Kālua Pig And Cabbage Is As Hawaiian As The Aloha Spirit – Delish

Heritage is an experience best tasted, so bridge the gap between Hawai’i and the mainland with this traditional pork dish.

Kālua pig and cabbage is just as it sounds—simplicity. A seasoned chef and a first-time cook are both equally qualified to try their hand at making it.
Unlike other dishes that rely on uncommon herbs or pricey cuts of meat, its ingredients are unpretentious. The grocery list for the meal includes only two purchases: a pork butt and a green cabbage head. The other accouterments—Worcestershire sauce, sea salt, black pepper, and shoyu, or soy sauce—are easily found in the fridge and spice cabinet.
The dish is a practice in patience. As the hours tick by, the pig stews in its own juices, and the cabbage wilts. That’s precious time to focus on the side dishes, which no Hawaiian plate can do without. Rice, a cultural cornerstone, gets a spot. There’s also room for a scoop or two of macaroni salad: an undemanding mix of pasta, mayonnaise, apple cider vinegar, and a few more trimmings.
The exact origin of Hawai‘i’s quintessential plate lunch is up for debate. Eater traces it to pineapple and sugar plantation workers in the 1880s. However, an investigation by Arnold Hiura, a former editor of the Hawai‘i Herald, found its roots at Honolulu Harbor in the 1920s-30s, according to his book, Kau Kau: Cuisine and Culture in the Hawaiian Islands.
On the mainland, or continental U.S., the trickiest item to secure is the poi, a paste pounded from taro root. Residents of California, Oregon, and Washington State—which host the highest concentrations of islanders—will likely have an easier time finding the light purple mash, but it can also be found online. Served warm or chilled, it’s an acquired taste, according to friends who tried and failed to enjoy the traditional food.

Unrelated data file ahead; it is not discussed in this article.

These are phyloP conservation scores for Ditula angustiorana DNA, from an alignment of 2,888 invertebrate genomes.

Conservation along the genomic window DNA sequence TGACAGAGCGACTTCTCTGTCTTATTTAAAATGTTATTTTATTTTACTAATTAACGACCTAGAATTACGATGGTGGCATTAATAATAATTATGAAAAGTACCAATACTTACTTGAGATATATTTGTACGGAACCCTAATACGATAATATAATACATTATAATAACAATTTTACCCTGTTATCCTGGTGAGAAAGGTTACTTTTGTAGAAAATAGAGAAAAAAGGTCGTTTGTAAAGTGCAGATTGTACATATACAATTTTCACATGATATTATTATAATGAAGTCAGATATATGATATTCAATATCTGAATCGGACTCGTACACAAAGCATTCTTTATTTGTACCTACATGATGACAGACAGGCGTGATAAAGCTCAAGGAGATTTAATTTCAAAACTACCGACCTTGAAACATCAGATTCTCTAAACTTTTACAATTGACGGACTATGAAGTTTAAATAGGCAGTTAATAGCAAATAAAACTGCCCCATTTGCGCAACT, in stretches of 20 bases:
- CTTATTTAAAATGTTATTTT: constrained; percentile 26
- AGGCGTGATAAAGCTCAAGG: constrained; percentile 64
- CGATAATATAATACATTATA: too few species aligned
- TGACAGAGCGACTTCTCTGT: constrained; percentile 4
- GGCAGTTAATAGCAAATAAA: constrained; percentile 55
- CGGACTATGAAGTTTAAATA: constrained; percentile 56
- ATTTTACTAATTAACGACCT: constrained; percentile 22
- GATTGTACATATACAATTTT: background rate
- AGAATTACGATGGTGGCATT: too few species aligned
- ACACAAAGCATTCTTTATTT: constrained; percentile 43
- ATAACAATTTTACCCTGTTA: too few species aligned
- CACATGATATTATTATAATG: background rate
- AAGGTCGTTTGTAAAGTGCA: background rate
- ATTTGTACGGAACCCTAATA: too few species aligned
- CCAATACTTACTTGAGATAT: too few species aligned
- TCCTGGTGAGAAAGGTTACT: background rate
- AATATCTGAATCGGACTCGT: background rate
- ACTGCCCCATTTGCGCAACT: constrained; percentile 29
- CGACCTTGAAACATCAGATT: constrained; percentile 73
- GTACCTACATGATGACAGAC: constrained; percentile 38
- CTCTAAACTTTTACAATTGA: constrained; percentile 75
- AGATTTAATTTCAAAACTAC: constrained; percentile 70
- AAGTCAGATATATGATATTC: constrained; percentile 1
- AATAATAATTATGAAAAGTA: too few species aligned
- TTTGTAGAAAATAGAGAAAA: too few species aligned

But, for my mom, all of the above arranged on a combo plate is a one-way ticket to nostalgia, reminiscent of the cooking of her mother, a native of Ke‘anae in Maui, where she and her 14 siblings grew up.
For me, it’s a life preserver in my constant identity crisis as a multiracial American. As a human smorgasbord of white, Hawaiian, and a touch of Chinese, one word describes it best: “hapa,” which means mixed ethnic heritage, typically with Hawaiian or Pacific Islander ancestry. That’s often enough in Hawai‘i, given that 25 percent of the islands’ population identifies as two or more races.
However, on the mainland, it’s a catalyst for further questioning, commonly summed up in three words: “What are you?” Then, a judgment is passed—one is either “too much” or “not enough.” So, kālua pig and cabbage stood as an island of ancestral affirmations in a sea of imposter syndrome. It’s a direct tie to my family lines of Akuna and Kekahuna.
Growing up in the New Orleans suburbs, cultural exposure waited around every corner and simmered in every kitchen. Raised in a food mecca, I learned early on that heritage is an experience best tasted. Attentive diners can discover an entire people’s history on their tongues when they try Louisiana gumbo, Cajun boudin sausage, Vietnamese phở, Italian muffuletta sandwiches, and Creole étouffée.